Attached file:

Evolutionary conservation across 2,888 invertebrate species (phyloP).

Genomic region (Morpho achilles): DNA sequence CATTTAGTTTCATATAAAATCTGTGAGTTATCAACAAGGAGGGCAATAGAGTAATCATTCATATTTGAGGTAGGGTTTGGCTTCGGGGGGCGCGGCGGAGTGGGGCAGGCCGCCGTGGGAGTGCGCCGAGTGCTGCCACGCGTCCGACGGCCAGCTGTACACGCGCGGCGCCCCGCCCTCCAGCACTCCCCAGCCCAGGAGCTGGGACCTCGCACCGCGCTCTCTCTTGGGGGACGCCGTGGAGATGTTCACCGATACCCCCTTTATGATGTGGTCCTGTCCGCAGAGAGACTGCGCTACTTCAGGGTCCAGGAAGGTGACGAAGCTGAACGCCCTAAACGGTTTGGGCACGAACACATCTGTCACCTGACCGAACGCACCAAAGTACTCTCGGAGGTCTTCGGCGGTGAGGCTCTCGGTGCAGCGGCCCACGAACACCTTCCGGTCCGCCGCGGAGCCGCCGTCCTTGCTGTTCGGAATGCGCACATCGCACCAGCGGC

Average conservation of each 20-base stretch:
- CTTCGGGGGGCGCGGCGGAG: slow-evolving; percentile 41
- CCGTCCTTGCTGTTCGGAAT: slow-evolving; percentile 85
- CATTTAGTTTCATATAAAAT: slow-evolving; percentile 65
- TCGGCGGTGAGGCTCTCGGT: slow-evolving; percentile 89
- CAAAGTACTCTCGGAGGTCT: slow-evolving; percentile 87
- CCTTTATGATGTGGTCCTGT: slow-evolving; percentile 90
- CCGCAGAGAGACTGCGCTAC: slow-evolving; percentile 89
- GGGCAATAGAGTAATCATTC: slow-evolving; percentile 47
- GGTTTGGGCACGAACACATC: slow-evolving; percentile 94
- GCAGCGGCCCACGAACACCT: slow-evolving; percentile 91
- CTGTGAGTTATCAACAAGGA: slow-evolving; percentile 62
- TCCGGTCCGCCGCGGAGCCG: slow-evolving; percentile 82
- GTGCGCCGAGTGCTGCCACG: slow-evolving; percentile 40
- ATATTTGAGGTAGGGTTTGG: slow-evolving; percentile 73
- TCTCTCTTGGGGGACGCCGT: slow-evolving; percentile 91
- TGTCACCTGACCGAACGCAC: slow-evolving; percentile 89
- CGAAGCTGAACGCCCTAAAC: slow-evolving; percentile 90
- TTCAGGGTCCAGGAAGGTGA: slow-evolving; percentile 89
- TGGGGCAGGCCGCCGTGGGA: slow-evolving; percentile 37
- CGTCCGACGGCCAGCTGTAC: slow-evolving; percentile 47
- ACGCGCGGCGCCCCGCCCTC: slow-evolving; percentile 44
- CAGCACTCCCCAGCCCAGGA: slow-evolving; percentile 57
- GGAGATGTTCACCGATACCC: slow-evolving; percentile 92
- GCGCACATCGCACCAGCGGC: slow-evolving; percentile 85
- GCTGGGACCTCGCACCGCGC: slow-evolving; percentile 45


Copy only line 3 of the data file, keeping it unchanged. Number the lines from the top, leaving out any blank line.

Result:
Average conservation of each 20-base stretch: